Saturday's letters: Preserve Lido Key, Trump and his rioters, back public schools, more

[view original post]

Oppose rezoning for Lido Key high-rise

The Ronto Group has a proposal before the Sarasota Planning Board on April 14 to build a 70-unit high-rise where the iconic Gulf Beach Motel Resort and Coquina on the Beach hotel now stand on Ben Franklin Drive, on Lido Key.

To attend by Zoom, email by 5 p.m. on April 12.

The proposal is to rezone the property from the current height limitation of 95 feet to 135 feet, only 20 feet less than height of the Lido Beach Resort nearby.

Without a site plan, the Ronto Group also seeks an additional setback from Ben Franklin Drive, beyond existing limits, to advance closer to the Gulf shoreline. 

We are not opposed to the redevelopment of this property. We oppose the Ronto Group’s request for concessions beyond existing restrictions.

More: How to send a letter to the editor

The setback request raises serious questions about compliance with Federal Emergency Management Agency guidelines for shoreline property and the obstruction of Gulf views from nearby buildings.

Unchallenged concessions to this developer can hardly be denied another. 

Before it becomes another high-rise Miami, Sarasota must draw a line in the sand to preserve its charm. 

Michael and Donna Polelle, Lido Key, Sarasota

Trump has left rioters high and dry

Many of those arrested for storming the Capitol on Jan. 6 are now apologizing and begging for mercy. They say they were following President Donald Trump’s orders.

They all believed Trump when he said the election was stolen, but now they know better.

During the 2016 campaign, Trump told a crowd at one of his rallies to rough up a protester, and said if they were charged he would cover their legal fees.

Why isn’t he doing that for the hundreds who are charged with crimes committed in January? Aside from his ludicrous comments about them being good people, he has done nothing for them.

All he has done is continue to peddle the stolen election nonsense. And, worst of all, are the number of his followers who still believe his lie.

Len Roessler, Sarasota

The many sides of the Republican Party

There has been much discussion about what the Republican Party stands for.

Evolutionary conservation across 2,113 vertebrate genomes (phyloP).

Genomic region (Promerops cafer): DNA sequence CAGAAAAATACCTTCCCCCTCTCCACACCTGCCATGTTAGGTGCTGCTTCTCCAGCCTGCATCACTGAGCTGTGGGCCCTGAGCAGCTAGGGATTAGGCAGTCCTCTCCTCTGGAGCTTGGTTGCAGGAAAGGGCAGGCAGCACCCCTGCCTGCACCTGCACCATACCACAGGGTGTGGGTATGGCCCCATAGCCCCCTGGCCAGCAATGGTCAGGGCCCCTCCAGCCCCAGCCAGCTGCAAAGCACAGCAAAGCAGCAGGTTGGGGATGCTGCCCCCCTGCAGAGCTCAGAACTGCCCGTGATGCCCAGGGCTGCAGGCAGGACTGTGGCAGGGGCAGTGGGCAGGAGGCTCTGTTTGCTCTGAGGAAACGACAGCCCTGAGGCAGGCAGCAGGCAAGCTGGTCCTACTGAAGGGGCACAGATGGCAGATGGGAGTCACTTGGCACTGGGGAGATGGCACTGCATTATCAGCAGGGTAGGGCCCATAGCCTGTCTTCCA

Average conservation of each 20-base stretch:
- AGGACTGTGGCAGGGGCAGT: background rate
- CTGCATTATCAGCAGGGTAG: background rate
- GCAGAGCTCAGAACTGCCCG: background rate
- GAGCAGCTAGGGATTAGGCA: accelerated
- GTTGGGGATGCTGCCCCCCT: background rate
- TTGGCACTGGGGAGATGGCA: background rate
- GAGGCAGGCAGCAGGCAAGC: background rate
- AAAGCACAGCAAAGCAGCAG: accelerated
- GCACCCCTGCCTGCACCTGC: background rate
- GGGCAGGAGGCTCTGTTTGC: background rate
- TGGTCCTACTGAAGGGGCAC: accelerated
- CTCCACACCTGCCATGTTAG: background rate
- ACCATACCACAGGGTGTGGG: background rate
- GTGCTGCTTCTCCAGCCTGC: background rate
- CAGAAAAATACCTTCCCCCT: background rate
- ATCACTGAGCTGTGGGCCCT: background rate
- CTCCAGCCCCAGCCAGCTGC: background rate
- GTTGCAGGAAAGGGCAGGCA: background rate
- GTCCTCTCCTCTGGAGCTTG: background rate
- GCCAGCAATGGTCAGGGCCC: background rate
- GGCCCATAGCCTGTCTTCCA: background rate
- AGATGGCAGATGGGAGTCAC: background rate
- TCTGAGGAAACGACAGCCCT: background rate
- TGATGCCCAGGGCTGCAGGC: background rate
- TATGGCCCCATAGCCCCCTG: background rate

What is often ignored in this conversation is that for years the party has been an amalgam of factions: foreign policy hawks, free marketers and Christian evangelicals.

The election of Barack Obama spurred the tea party movement that fed off the anger of many white voters and created an opening for Donald Trump.

Even though the GOP knew Trump was self-serving, with a history of failing to see anything beyond his personal interests, they were willing to put him in charge of our government, our international prestige, our economic might and our nuclear arsenal.

They stood by as candidate Trump demeaned a Gold Star family, mocked a disabled reporter, claimed climate change was a hoax, claimed Sen. John McCain was not a war hero and compared Ben Carson to a child molester.

Republicans approved a budget that proposed years of trillion-dollar deficits, condoned Trump’s trade wars, blessed Trump’s attacks on the FBI and accepted Trump’s payment of hush money to an adult film actress.

In 2020, a vast majority of the American people wanted to see this nation continue in tolerance and freedom and denounced a demagogue – they voted for a Democrat.

Jane Merriam, Punta Gorda

Public schools best way to educate students

Senate Bill 48, which is making its way through the state Senate, would drain funds from the public schools and establish a multiplicity of systems that would undermine our sense of community. This sense is essential for our form of government to survive.

The Florida Constitution, Article 9, Section 1: Public Education, states, “It is … a paramount duty of the state to make adequate provision for the education of all children residing within its borders.” (Emphasis added.)

The public school system is in the best position to implement this mandate. The infrastructure is there, but the resources are not.

We are dealing with dueling philosophies regarding education. Is it best delivered by a private system or a public one?

If we can agree on the goals – career readiness, active civic participation and leading a full life – a public system is the best way to reach the majority of students.

Do we wish to form multiple fiefs or come together in amity? I fear our friends in Tallahassee are misled.

I encourage you to urge them to vote “no” on SB 48.

Rhana Bazzini, Sarasota

Eye opener about wastewater release

Jesse Mendoza’s article on Piney Point was a real eye opener (“Wastewater from Piney Point released into Tampa Bay following leak,” March 30).

How can owner HRK Holdings get away with this?

Laura Ward, Sarasota